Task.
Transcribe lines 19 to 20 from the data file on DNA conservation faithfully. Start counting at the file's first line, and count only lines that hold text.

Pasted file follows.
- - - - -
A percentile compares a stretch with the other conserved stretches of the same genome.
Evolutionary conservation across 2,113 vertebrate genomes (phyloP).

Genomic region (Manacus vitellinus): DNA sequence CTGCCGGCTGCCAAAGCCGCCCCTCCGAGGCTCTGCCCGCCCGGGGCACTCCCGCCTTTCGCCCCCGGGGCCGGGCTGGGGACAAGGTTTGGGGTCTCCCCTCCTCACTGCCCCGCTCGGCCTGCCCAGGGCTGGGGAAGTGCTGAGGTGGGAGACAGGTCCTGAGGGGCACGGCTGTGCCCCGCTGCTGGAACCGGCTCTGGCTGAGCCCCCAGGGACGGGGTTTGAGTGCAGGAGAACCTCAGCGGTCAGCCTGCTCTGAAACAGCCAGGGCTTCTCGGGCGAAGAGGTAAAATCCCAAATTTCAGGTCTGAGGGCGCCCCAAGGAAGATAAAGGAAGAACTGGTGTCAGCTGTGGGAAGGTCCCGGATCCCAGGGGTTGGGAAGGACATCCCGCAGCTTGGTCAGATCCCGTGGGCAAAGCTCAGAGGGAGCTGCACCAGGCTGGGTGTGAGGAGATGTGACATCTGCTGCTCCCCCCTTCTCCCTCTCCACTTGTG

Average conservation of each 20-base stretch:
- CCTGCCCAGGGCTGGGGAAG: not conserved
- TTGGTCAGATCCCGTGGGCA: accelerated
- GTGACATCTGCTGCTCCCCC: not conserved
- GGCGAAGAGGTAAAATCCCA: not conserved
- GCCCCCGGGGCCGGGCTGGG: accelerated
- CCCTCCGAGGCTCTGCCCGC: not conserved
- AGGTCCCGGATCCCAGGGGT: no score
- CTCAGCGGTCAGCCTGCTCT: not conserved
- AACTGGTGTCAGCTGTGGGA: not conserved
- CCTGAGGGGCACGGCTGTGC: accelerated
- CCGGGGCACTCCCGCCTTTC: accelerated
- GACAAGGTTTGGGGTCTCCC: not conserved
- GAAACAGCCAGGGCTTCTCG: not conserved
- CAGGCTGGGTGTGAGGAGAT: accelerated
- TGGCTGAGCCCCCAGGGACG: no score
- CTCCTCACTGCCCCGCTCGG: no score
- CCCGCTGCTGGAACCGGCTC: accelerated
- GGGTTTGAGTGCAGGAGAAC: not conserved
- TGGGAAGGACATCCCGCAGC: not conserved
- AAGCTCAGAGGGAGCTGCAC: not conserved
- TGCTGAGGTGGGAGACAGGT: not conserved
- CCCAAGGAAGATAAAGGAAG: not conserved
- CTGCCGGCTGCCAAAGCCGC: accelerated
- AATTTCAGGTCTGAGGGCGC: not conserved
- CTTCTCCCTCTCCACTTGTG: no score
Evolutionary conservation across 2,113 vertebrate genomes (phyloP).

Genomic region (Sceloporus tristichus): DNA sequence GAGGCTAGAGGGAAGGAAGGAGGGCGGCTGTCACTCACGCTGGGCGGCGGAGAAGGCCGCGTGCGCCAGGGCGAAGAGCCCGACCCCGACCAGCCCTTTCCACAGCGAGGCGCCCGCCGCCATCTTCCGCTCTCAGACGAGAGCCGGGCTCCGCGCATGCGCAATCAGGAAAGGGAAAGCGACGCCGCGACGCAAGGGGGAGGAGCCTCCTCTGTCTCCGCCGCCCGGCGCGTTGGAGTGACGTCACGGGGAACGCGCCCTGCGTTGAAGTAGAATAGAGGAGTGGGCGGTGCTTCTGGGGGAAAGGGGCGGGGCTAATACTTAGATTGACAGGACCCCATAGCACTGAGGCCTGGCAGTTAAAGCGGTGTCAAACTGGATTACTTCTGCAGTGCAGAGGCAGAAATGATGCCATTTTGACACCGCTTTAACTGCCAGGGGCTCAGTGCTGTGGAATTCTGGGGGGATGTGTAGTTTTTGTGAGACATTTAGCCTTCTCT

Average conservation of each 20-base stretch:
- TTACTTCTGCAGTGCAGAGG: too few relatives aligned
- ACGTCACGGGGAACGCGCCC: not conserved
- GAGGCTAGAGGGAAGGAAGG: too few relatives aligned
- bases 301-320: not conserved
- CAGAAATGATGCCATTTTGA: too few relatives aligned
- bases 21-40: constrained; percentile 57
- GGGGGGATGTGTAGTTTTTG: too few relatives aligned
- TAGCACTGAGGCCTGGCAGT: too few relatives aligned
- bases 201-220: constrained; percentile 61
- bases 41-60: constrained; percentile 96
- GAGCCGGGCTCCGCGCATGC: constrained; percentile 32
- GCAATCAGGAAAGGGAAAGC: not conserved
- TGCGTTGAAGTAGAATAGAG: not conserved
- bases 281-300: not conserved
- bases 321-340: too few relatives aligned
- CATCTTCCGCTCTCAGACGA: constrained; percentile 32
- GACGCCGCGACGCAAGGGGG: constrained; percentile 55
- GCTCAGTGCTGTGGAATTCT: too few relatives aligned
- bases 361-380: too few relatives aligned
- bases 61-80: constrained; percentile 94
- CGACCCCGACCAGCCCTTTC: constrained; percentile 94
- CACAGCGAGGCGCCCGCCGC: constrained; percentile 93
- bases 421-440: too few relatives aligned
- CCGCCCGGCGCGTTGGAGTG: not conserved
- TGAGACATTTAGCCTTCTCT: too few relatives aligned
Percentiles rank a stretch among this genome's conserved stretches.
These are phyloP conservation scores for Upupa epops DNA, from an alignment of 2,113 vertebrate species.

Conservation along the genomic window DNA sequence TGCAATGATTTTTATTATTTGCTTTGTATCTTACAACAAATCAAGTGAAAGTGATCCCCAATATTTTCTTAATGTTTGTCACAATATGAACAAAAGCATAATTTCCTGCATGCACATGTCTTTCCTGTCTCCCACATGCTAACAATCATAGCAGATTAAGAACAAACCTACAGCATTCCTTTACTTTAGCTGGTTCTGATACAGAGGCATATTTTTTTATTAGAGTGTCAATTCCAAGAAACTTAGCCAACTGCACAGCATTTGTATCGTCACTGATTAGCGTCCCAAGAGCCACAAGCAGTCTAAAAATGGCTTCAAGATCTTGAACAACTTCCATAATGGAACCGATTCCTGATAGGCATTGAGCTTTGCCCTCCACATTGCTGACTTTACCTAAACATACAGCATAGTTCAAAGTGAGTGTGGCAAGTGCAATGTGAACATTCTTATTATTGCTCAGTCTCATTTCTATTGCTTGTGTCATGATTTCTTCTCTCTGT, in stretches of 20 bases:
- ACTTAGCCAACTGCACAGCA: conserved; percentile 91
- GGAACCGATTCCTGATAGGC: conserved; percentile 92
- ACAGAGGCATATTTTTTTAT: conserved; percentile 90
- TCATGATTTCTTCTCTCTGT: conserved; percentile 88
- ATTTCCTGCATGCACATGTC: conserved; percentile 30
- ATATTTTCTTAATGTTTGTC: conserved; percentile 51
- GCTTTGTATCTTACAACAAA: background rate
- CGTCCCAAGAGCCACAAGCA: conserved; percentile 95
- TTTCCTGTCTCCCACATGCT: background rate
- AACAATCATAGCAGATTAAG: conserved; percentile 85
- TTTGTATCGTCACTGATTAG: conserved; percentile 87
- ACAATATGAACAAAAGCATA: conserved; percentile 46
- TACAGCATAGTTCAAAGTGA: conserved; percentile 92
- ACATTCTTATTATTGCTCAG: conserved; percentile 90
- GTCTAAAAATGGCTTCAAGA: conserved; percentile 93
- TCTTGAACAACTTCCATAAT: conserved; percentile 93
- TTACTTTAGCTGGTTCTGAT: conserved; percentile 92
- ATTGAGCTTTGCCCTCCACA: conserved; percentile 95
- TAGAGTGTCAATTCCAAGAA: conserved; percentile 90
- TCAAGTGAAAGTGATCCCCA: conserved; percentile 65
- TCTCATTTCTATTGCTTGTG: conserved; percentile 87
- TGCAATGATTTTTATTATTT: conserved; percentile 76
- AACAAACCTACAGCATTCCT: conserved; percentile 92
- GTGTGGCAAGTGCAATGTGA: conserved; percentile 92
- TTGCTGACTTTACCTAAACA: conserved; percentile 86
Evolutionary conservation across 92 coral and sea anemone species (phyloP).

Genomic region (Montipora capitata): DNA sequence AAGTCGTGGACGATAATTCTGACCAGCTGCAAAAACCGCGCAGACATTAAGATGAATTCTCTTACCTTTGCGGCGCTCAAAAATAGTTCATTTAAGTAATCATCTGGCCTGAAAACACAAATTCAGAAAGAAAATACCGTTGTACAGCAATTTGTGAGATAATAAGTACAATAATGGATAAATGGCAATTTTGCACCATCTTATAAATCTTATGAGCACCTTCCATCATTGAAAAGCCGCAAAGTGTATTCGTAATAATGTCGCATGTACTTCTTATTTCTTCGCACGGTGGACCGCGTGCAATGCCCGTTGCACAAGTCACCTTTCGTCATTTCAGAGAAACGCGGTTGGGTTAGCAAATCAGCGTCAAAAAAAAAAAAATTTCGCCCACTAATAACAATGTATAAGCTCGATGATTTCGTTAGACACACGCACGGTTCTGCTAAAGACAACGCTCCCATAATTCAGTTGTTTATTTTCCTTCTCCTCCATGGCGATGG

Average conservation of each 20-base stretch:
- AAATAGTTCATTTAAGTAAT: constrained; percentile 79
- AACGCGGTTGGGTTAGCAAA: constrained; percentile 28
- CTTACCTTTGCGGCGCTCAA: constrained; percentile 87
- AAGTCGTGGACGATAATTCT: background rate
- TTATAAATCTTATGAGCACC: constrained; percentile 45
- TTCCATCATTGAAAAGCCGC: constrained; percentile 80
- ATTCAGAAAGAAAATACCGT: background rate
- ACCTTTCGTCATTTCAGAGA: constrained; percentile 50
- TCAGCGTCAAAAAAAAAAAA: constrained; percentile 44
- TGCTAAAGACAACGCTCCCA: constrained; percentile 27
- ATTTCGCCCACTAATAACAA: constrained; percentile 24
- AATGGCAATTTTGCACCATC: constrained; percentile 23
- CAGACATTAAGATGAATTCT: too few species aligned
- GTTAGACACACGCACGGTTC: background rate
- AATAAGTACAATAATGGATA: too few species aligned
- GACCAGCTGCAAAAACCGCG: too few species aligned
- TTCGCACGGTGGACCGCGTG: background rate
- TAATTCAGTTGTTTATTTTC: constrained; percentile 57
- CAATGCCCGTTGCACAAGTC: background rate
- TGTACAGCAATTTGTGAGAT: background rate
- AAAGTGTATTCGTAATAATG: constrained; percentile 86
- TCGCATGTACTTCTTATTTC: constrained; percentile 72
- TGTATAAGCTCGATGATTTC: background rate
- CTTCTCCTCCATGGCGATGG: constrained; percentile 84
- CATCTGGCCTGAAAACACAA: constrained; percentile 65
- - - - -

- TGGCTGAGCCCCCAGGGACG: no score
- CTCCTCACTGCCCCGCTCGG: no score